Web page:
The methodology of measuring the gender pay gap is well known and generally accepted.
It is based off a regression model where wages (actually, the log of wages) are explained using bonafide determinants of pay such as job role, education, and performance.
The resulting model highlights differences in pay that cannot be explained by anything else except the gender of the employee.
However, how best to close the pay gap has remained an open question.
In collaboration with a team of academics, we studied each specific employee’s effect on the gap.
And what we found is somewhat counter-intuitive: we can demonstrate that within organizations there may be women who, if given a raise, actually end up increasing the gap.
Similarly, we can find men who, if given a raise, actually decrease the gap.
In fact, one key finding from our research is that there is almost no correlation between the fairness of a raise and the impact of said raise on the gender pay gap.
This means that an organization solely focused on cost efficiency in closing the gap may end up with a skewed and unfair compensation structure.
Data and optimization to the rescue Given the complexity of the interactions between an employee’s impact on the pay gap and the notion of fairness, there is a great opportunity for the effective use of data-driven methods.
Using companies’ data, we can build algorithmic approaches that are more fair and efficient than, say, extending a raise of the same percentage of salary to every female employee.
And data-driven approaches have additional benefits.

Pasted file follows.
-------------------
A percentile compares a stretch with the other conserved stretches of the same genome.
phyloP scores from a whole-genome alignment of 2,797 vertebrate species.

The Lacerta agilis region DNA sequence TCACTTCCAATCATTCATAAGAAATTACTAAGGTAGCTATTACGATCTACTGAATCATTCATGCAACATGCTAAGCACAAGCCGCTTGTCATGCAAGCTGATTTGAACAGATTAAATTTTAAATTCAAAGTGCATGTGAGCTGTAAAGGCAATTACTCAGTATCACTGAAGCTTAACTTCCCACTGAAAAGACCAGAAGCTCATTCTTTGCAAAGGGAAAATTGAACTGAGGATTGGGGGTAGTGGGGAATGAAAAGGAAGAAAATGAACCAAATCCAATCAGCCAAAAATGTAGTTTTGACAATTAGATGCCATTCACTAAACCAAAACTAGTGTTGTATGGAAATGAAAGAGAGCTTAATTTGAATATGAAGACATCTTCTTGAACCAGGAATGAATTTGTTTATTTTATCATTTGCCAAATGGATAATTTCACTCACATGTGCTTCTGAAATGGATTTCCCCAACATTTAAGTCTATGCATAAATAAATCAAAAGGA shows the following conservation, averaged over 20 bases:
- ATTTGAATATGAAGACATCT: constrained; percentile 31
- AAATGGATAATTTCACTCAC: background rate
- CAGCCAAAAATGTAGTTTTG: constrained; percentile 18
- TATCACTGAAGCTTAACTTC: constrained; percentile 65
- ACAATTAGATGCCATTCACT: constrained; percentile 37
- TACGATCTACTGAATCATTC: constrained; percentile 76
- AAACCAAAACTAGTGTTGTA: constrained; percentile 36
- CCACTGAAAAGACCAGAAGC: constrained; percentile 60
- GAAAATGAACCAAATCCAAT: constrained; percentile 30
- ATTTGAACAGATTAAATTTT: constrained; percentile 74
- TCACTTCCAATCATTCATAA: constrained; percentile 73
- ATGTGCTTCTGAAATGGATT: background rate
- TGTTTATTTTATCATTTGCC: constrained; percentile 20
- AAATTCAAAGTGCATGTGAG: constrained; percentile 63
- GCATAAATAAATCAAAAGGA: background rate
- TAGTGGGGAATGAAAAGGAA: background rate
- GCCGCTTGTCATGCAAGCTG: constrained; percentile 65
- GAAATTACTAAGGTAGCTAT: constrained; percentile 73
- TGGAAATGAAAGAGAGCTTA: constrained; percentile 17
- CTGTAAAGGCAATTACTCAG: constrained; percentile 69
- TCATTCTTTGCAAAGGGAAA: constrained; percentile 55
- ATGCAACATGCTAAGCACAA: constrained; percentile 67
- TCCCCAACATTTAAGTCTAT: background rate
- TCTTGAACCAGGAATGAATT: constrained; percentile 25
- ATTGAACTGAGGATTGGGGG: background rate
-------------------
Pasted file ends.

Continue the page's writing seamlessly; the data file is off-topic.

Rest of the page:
For instance, they can highlight manifestations of unconscious bias in the pay structure.
When we were working with our development partner, we saw that female top performers were not being compensated to the same extent as male top performers: while the pay for top performing females was above average, they were not at the top of the pay scale like the top performing males.
Data-driven methods deliver results Our methodology and findings speak for themselves: Reykjavik Energy, our initial development partner, has driven down their gender pay gap to zero percent.
After building a data-driven cloud solution, they can now test salary decisions – their impact on both the salary structure and the pay gap – on the fly before making them.
This ensures that the gap remains closed.
The drivers of demographic pay gaps may be complex, but with the right quantitative tools and buy-in from top-level management, we can eliminate them one raise at a time.
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